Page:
Would you believe that my life insurance was more expensive at age 63 than what it is today at age 76? Why do you think that is? It’s because the computers at the various medical offices in charge of examining me concluded that I have a better chance to live through the span of my policy then I did 13 years ago. The medical community is overwhelmingly impressed with this outcome.

The significant change I made was in diet. I can drink anything I want and as much as I want so long as it’s water. No alcohol, fruit juice or sweet drinks, only water. My diet consists of steamed, boiled or raw green vegetables (as well as tomatoes and onions), brown rice, and white chicken or white fish (spices and seasonings are OK). That’s it, three times a day, seven days a week, with the only snacks being cashews or almonds.

The doctors told me to eat this food with a significant amount of water. To me, this constituted a soup, or some might call it a stew. Each meal consists of approximately one litre of these ingredients. That’s a lot of food, which means I’m eating like a horse!

Love is a wonderful thing, and I firmly believe that each of us must begin with loving ourselves. Many horsemen like the Dorrance brothers and Ray Hunt expressed the theme, ‘You’ll never get your horse right until you get yourself right.’ I whole heartedly agree with this statement. I also believe that we will never get ourselves right until we succeed in liking ourselves.

Once we love ourselves we open the door to loving not only the people closest to us but our horses as well. We owe it to ourselves, our loved ones and our horses to maintain health to the fullest extent possible so that we assist our bodies to remain vital for the maximum amount of time. It is not only length of life that should concern us but the quality of life as well.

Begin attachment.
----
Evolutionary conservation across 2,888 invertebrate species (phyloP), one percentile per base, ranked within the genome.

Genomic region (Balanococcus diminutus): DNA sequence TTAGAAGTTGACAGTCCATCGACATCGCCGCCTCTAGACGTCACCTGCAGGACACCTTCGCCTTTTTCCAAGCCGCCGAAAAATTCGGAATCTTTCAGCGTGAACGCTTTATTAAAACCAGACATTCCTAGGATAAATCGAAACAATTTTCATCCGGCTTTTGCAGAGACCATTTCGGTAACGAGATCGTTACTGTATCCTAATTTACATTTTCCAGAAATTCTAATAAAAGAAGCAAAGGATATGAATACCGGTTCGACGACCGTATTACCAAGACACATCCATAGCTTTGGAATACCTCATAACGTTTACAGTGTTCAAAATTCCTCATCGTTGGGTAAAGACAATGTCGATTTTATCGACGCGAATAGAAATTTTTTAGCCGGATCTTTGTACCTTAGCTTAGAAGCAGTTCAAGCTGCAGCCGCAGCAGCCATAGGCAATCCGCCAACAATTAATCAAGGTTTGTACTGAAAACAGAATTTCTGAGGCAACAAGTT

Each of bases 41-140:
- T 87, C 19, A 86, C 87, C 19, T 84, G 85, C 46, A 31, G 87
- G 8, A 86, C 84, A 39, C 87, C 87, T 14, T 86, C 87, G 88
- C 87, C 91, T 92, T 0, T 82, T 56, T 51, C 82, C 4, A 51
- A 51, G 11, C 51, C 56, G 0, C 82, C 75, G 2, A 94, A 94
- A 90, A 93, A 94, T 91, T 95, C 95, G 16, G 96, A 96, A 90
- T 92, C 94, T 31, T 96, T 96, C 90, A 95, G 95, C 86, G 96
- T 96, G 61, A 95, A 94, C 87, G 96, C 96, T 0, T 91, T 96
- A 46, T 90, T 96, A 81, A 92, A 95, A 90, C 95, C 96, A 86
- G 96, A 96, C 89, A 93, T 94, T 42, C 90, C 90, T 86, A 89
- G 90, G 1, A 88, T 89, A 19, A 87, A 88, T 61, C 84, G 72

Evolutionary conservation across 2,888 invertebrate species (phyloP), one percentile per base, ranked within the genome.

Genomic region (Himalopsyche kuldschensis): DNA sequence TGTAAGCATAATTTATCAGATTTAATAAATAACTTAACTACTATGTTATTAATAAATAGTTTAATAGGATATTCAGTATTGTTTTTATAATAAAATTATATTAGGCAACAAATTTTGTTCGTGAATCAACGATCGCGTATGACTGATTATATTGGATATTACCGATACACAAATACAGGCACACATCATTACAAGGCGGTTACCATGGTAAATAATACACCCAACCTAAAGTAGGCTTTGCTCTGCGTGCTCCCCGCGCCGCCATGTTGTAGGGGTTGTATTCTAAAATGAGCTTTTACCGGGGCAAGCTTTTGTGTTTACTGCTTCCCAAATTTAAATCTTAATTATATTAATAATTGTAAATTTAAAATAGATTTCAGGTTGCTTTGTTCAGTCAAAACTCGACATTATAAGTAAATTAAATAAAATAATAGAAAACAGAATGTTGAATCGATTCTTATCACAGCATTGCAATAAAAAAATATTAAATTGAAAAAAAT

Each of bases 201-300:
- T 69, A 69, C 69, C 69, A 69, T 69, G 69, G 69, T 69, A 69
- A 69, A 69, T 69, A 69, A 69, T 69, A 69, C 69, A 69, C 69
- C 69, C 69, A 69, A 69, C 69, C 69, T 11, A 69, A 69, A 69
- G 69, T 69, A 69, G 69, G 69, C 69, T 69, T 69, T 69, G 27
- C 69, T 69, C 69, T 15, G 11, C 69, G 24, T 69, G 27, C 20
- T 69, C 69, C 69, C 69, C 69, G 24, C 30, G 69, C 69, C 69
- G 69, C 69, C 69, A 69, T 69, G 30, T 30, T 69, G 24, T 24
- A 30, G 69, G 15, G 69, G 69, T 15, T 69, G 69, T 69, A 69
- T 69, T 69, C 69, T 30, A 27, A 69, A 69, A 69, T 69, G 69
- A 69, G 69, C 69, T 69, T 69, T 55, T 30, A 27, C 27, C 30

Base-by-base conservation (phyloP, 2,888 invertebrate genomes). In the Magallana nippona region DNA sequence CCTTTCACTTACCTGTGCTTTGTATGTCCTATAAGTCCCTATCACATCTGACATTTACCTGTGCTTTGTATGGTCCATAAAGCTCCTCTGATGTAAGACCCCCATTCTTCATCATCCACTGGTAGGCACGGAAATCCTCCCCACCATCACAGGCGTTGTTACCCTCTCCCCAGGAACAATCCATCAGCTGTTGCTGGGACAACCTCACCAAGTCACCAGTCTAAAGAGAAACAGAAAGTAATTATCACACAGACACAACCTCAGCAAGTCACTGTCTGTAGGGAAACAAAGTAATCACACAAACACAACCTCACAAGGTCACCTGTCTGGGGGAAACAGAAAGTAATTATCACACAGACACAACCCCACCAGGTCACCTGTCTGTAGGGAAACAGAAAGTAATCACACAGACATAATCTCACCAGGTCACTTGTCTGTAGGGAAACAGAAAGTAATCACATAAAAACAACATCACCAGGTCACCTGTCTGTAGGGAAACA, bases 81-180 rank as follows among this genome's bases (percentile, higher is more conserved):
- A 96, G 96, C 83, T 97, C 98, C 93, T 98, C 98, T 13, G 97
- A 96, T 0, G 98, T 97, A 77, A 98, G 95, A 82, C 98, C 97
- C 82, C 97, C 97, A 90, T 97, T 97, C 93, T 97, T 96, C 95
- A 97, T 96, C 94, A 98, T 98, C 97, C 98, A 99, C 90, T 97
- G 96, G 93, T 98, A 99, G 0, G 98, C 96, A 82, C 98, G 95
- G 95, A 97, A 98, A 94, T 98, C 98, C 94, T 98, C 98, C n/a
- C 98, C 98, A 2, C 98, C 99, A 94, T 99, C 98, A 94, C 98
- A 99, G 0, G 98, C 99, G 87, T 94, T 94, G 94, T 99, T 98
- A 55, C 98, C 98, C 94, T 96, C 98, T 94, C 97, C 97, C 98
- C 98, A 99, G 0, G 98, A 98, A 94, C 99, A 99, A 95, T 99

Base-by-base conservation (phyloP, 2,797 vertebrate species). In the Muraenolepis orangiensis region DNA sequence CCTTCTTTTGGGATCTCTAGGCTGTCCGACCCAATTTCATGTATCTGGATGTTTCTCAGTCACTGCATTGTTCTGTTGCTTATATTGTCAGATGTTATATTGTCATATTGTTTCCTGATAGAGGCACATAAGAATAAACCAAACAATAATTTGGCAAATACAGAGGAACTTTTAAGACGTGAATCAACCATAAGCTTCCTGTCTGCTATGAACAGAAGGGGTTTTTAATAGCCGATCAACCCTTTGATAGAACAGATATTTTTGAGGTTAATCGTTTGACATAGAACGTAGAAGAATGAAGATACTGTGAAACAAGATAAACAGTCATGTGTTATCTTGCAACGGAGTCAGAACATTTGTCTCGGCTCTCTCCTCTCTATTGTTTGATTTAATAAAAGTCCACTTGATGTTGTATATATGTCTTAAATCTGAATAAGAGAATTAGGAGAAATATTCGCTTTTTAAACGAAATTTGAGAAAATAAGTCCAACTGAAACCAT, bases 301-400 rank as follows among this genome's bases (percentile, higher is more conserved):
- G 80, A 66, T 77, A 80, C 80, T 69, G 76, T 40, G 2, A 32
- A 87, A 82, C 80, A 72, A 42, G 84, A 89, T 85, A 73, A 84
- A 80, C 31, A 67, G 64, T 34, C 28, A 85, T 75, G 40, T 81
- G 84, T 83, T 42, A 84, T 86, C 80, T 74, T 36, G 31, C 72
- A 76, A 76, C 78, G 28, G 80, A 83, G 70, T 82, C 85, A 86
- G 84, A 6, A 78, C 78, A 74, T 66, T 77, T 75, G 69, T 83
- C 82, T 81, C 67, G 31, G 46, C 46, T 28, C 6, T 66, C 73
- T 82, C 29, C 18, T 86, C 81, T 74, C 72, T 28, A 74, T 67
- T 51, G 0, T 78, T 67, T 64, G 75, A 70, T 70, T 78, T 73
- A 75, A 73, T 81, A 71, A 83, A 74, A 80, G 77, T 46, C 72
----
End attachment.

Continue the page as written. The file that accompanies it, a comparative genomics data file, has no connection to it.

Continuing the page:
The horses that I ride now (and I certainly ride more than I did when I was overweight) like me better and perform far more generously than when they carried that extra 75 or 80 pounds. I feel sure that I did my body significant damage with years of obesity. I am just as sure that I am adding time to my existence since coming to my senses and choosing a better quality life.

The joy that I feel for having made this decision should encourage every reader to think hard on their goals for life and certainly the best interest of their horses if they are a rider. I am working harder than I’ve ever worked in my 76 years, but I don’t consider it work. I am having more fun than I have ever had as well. I love what I do and this means that I never have to ‘work’ another day in my life.

Horseman's Calling

Horseman’s Calling is a natural horsemanship competition taking place on 5-6 April. It is loosely based on the US competition Road to the Horse and brings together different horsemanship techniques. Here we chat to event organiser Stephanie Oliver about what spectators can expect. What is the thinking behind the event? Having been involved with natural horse practitioners in the States, we were very familiar with the US events Road to the Horse and Way of the Horse and decided it was time to bring this kind of competition to the UK. The element of competition is fun but the event is really about educating a large audience about natural horsemanship techniques and their benefits.

Explain the event’s format The event is run over a weekend with three teams of two competing against each other to load two non loading horses and start two young horses under saddle. The teams will be judged by a panel of equestrian experts on their methods and not necessarily on how far their horses have progressed. At the end of the two days there will be a set test to ride.